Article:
Judging the Quality of Information
156
Sequence Analysis Pairwise Alignment and Database Searching
159
Chemical Composition of Biomolecules
160
Composition of DNA and RNA
161
Development of DNA Sequencing Methods
164
Genefinders and Feature Detection in DNA
169
DNA Translation
171
Pairwise Sequence Comparison
172
Sequence Queries Against Biological Databases
182
Multifunctional Tools for Sequence Analysis
188
Multiple Sequence Alignments Trees and Profiles
191
Multiple Sequence Alignment
193
Phylogenetic Analysis
199
Profiles and Motifs
205
Visualizing Protein Structures and Computing Structural Properties
215
A Word About Protein Structure Data
216
Structure Optimization
260
Protein Resource Databases
264
Putting It All Together
265
Predicting Protein Structure and Function from Sequence
268
Determining the Structures of Proteins
269
Predicting the Structures of Proteins
273
From 3D to ID
275
Feature Detection in Protein Sequences
276
Secondary Structure Prediction
277
Predicting 3D Structure
283
A Protein Modeling Project
287
Summary
293
Tools for Genomics and Proteomics
294
From Sequencing Genes to Sequencing Genomes
296
Sequence Assembly
301
Accessing Genome Information on the Web
303
Annotating and Analyzing Whole Genome Sequences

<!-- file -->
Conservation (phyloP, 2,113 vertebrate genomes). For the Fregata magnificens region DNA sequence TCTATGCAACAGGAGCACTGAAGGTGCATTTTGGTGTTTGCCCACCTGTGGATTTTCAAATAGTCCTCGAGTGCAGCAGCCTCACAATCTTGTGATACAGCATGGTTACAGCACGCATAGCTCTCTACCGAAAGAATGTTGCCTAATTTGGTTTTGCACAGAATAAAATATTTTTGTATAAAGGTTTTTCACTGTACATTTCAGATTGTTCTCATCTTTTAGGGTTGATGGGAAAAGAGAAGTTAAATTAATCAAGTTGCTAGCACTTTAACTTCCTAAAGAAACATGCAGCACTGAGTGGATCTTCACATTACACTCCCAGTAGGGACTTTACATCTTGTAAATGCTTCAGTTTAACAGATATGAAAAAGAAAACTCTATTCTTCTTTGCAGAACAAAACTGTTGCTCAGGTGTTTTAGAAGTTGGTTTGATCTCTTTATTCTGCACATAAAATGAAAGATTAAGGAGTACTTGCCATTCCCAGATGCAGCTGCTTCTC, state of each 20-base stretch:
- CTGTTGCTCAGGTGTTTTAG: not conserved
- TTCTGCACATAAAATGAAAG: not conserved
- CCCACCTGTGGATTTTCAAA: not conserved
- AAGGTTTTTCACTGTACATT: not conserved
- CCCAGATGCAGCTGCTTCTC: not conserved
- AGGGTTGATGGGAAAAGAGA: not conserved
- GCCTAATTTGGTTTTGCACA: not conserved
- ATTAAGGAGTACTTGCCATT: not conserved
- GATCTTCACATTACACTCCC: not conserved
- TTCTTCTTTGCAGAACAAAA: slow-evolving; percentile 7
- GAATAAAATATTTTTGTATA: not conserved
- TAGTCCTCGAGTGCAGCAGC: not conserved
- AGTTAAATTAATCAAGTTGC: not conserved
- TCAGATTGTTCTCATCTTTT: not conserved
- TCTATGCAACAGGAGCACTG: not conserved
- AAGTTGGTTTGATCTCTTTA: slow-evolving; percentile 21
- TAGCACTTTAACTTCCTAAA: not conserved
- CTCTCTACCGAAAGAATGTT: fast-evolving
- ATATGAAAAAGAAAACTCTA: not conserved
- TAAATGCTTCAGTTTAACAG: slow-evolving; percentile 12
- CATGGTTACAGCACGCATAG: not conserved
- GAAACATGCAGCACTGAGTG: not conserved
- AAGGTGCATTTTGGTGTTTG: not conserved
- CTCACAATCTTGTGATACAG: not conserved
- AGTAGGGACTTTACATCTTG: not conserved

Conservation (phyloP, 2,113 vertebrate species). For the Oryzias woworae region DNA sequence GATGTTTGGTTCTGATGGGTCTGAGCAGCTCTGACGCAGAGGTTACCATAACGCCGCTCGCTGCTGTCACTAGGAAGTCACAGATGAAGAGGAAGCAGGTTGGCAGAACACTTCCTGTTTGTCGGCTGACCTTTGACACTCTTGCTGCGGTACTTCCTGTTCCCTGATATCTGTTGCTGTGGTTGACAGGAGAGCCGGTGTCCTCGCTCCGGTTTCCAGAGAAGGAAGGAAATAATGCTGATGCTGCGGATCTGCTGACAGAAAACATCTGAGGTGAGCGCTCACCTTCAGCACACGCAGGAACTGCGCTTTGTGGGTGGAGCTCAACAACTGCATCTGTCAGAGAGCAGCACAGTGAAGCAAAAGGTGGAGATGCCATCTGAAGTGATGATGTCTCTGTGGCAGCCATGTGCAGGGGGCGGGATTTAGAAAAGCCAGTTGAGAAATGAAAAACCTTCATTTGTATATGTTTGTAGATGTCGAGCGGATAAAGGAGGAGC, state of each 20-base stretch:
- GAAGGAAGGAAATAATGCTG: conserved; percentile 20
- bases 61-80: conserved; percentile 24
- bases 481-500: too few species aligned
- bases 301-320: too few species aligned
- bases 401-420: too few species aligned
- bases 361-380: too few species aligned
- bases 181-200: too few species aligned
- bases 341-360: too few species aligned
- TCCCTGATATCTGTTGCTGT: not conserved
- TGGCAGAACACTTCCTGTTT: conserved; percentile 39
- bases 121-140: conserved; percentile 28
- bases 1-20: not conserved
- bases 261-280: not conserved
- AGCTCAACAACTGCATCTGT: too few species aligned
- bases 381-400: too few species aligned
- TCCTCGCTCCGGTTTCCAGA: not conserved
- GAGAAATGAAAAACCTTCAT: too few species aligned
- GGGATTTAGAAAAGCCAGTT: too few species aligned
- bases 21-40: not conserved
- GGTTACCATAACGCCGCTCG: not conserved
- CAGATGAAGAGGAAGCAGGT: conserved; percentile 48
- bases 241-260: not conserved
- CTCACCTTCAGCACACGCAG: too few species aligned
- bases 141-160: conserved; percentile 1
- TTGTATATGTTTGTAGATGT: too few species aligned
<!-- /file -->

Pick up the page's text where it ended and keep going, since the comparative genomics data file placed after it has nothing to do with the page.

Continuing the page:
307
New Data Analysis Challenges
310
Proteomics
317
Biochemical Pathway Databases
321
Modeling Kinetics and Physiology
325
Summary
327
Databases and Visualization
329
Automating Data Analysis with Perl
331
Perl Basics
332
Pattern Matching and Regular Expressions
339
Parsing BLAST Output Using Perl
340
Applying Perl to Bioinformatics
345
Building Biological Databases
350
Types of Databases
351
Database Software
359
Introduction to SQL
361
Installing the MySQL DBMS
366
Database Design
371
Developing WebBased Software That Interacts with Databases
375
Visualization and Data Mining
383
Preparing Your Data
384
Viewing Graphics
385
Sequence Data Visualization
386
Networks and Pathway Visualization
388
Working with Numerical Data
390
Summary
396
Data Mining and Biological Information
397
Bibliography
403
Index
409
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關於作者 (2001)

Cynthia Gibas is an assistant professor of biology at Virginia Tech, in Blacksburg, Virginia. She's been a computational biologist since before computational biology was cool, and is currently learning to drive her spankin' new home-built Linux cluster. Her research interests include the structure and evolution of genomes, the properties of protein surfaces and interfaces, and prediction of protein structure. She teaches introductory courses in bioinformatics methods for biologists and is looking forward to her next real vacation, sometime in 2006.

Per Jambeck is a Ph.D. student in the bioengineering department at the University of California, San Diego. He has worked on computational biology problems since 1994, concentrating on machine learning applications in understanding multidimensional biological data. Per smiles wistfully at the mention of free time, but he manages to host shows at community and student-run radio stations anyway.